Flying jets during the Vietnam War and working in construction and the restaurant industry took their toll on Dante C.’s hearing over the years. In his 60s, he noticed that whenever he was in a crowd of people, he would have particular difficulty understanding whoever he was speaking to.

Dante decided to try the Earlens Contact Hearing Solution to see if they could improve his hearing. Earlens works differently than conventional hearing aids to deliver a fuller spectrum of sound. Instead of playing amplified sound through a tiny speaker like other hearing aids do, Earlens transmits sound directly to the eardrum. As a result, Earlens can offer rich, natural sound with crisp highs and full lows.

The improvement in hearing that Dante experienced with Earlens has made a big difference in his ability to communicate with friends and loved ones:

“Being able to hear things that I couldn’t hear before and hold conversations like I really understood them and I’m not just shaking my head has been a wonderful improvement for me.”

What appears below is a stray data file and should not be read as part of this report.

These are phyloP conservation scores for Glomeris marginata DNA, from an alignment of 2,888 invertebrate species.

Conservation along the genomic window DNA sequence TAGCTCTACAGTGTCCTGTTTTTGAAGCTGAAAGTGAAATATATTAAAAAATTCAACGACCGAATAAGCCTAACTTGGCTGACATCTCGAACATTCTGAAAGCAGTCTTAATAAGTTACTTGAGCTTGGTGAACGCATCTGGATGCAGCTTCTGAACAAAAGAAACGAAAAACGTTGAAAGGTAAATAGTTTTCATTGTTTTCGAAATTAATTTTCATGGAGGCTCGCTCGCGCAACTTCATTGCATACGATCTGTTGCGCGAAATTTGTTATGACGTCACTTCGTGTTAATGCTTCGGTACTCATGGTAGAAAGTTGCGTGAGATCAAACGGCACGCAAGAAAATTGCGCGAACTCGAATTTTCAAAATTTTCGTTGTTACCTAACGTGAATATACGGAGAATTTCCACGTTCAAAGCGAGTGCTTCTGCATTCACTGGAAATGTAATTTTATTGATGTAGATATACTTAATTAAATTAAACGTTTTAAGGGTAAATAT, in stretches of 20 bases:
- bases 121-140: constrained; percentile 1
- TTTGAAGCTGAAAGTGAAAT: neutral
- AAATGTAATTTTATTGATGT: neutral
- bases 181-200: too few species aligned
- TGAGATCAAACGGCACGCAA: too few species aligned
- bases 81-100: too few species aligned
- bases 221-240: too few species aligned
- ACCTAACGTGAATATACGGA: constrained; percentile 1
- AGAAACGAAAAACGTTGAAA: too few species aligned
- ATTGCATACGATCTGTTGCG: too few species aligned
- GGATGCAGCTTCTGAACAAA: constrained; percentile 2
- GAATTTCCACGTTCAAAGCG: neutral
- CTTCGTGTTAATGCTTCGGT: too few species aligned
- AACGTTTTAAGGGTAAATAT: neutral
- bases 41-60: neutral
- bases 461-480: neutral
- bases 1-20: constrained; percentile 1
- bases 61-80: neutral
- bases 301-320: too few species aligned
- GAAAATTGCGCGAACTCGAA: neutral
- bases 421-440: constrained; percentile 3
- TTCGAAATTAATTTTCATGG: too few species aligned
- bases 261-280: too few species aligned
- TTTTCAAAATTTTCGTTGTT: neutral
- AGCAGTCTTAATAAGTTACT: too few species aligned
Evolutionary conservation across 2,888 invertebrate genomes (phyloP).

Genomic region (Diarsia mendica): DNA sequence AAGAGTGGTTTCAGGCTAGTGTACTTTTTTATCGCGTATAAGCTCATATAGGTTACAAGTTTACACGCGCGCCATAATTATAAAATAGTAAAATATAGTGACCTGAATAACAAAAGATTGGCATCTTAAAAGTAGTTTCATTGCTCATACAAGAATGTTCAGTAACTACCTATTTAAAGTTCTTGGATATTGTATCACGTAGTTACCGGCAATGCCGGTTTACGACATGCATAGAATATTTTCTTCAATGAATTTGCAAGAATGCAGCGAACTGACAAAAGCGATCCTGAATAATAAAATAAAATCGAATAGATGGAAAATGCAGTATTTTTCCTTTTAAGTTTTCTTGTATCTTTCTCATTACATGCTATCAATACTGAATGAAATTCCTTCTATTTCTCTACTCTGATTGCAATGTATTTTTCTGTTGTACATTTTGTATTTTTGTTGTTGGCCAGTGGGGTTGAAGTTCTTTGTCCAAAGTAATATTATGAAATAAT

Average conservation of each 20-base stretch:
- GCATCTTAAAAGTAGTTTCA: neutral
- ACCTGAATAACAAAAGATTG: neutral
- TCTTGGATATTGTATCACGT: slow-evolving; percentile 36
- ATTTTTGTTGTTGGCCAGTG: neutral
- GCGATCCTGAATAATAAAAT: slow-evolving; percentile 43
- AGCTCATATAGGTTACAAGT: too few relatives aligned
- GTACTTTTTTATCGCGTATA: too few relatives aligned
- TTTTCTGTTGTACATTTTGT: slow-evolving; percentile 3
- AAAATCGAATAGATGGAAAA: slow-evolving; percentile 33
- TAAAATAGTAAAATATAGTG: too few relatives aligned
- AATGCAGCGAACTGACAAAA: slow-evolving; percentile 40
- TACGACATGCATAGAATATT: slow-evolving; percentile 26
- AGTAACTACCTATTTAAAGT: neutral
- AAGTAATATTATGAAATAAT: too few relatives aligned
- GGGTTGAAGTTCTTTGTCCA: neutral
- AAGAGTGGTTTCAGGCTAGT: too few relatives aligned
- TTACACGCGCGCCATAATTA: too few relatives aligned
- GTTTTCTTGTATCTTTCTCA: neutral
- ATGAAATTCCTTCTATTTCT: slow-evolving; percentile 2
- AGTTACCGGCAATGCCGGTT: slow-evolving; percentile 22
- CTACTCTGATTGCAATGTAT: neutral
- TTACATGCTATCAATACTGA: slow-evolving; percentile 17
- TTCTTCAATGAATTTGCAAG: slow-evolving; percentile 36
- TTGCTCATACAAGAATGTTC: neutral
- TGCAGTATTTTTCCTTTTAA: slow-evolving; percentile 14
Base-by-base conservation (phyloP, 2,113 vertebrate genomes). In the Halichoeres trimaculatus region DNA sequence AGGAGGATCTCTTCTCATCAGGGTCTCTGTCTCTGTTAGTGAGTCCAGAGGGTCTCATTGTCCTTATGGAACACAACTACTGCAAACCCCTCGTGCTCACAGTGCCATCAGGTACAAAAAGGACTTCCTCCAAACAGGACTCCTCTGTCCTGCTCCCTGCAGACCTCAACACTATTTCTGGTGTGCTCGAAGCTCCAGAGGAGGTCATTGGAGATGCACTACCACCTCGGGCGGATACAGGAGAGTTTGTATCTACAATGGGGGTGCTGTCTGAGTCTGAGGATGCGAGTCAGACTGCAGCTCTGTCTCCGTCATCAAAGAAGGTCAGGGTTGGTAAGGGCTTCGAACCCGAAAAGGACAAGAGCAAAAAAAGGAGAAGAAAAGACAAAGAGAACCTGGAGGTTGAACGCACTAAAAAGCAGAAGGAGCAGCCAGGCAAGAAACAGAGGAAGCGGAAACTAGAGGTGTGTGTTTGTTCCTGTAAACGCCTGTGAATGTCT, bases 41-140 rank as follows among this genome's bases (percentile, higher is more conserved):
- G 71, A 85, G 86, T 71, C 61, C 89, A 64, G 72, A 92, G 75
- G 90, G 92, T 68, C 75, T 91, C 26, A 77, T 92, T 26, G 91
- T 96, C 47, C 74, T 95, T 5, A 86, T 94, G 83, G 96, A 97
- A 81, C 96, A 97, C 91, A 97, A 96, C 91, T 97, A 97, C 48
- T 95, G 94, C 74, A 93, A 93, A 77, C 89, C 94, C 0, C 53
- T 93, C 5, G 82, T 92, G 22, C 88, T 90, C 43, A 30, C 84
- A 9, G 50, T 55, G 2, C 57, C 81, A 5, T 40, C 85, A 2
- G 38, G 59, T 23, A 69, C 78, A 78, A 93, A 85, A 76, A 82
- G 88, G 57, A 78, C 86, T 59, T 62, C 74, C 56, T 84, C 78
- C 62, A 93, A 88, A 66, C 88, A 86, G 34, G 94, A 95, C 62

In fact, Dante’s hearing improved so much with Earlens that he needed some time to adapt to his new hearing solution.

“It was exciting, yet it was a little difficult because I would hear a sound and I would not recognize it at first. I’d ask my wife. I’d say, ‘Do you hear that sound? Do you hear that noise?’ and she’d say, ‘That’s the water running outside,’ or, ‘That’s the birds chirping.’ They’d been chirping all this time and finally I could hear it.”

Not only is Dante hearing more sounds with Earlens, but he has also experienced the benefit in sound quality that is associated with the broader frequency hearing that Earlens delivers. In studies, a broader frequency range has been associated with both the perception of more natural sound quality*, as well as the ability to understand speech more easily**.

“I think it’s made a major difference in the fact that not only does it let me hear sounds, but the quality of sound that I’m hearing is very much a natural sound.”

*Moore, B. C., & Tan, C. (2003). Perceived naturalness of spectrally distorted speech and music. The Journal of the Acoustical Society of America J. Acoust. Soc. Am., 114(1), 408.
** Levy SC et al. Extended High-Frequency Bandwidth Improves Speech Reception in the Presence of Spatially Separated Masking Speech. Ear Hear. 2015 Sep-Oct;36(5):e214-24